The clean up workers have the same privlidges with tents to go to.
While they may be there 8 hours their actual time working is only 2.5~3
hours per day with 30 minute breaks every 15 minutes.
Grew up near the beach, not that hot, plenty of wind. The story was
distorted and sensationalized.
I am NOT for BP as they are always in the news in Houston with plant
explosions and constantly violations of safety rules and regulations. But,
making up and sensationalizing the actual events is what the media does.
Read an article recently on how the real estate market has been
affected ~ particularly so with Canadian snow birds. Every local with
an oil infected beach within 100 miles or more has had the snow birds
drop their purchase negotiations completely.
While there is no doubt there is some serious damage, the entire coast is
not nearly as bad off as the media would have you believe. The coast line
is hundreds upon hundreds of mile long. The media shows hundreds up on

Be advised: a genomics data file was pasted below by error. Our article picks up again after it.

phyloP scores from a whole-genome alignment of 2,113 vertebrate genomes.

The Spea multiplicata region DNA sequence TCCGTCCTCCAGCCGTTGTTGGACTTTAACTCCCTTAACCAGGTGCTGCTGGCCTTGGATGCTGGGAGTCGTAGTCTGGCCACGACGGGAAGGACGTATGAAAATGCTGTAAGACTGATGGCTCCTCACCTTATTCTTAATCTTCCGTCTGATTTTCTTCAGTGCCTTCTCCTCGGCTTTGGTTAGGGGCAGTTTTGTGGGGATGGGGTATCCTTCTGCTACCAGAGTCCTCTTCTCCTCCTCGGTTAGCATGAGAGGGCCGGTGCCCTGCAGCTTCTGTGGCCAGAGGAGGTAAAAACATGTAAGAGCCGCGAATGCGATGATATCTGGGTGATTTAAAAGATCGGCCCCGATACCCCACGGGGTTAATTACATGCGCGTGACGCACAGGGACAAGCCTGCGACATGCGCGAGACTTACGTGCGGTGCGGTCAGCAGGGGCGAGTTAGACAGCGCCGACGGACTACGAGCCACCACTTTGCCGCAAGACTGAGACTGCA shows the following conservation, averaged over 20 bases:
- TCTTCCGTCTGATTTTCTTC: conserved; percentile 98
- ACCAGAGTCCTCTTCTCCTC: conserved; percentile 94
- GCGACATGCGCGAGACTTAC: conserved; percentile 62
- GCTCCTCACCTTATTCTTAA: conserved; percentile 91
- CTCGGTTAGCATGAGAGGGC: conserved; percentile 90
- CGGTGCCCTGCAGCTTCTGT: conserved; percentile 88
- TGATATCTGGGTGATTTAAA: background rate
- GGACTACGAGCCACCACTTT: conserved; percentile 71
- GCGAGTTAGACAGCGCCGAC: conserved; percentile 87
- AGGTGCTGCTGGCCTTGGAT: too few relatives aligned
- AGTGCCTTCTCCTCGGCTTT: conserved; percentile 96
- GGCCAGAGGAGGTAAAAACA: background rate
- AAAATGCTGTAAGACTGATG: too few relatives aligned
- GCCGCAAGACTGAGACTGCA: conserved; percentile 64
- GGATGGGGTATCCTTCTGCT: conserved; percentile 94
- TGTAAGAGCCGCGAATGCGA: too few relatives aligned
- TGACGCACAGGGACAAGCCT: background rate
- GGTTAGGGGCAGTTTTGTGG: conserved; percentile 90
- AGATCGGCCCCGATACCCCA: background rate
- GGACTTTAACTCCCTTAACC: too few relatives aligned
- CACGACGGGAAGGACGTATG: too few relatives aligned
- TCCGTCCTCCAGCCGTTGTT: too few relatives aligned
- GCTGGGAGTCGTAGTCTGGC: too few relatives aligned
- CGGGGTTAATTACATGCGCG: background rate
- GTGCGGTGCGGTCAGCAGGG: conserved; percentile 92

hundreds of yards of shore line. Imagine what a dream story it would be for
the reporters if they had something to back up their insinuations.
Because the belief is that the entire shore is affected, because of out of
context reporting by the media, the entire region suffers.
OTOH, some of the clean-up workers will get to live in the notorious
FEMA trailers which had been in storage at the Jefferson Proving
Grounds in Jeffersonville, IN.
Somehow, I think formaldehyde ought to go quite nicely with oil spills.
It's also a legal principle that fines and judgments are assessed by
judges and juries and legislation and penalties are defined by the
legislative branch of government. In the case of the $20B, that didn't
There is never a situation where having more rounds is a disadvantage
HomeOwnersHub.com is a website for homeowners and building and maintenance pros. It is not affiliated with any of the manufacturers or service providers discussed here.
All logos and trade names are the property of their respective owners.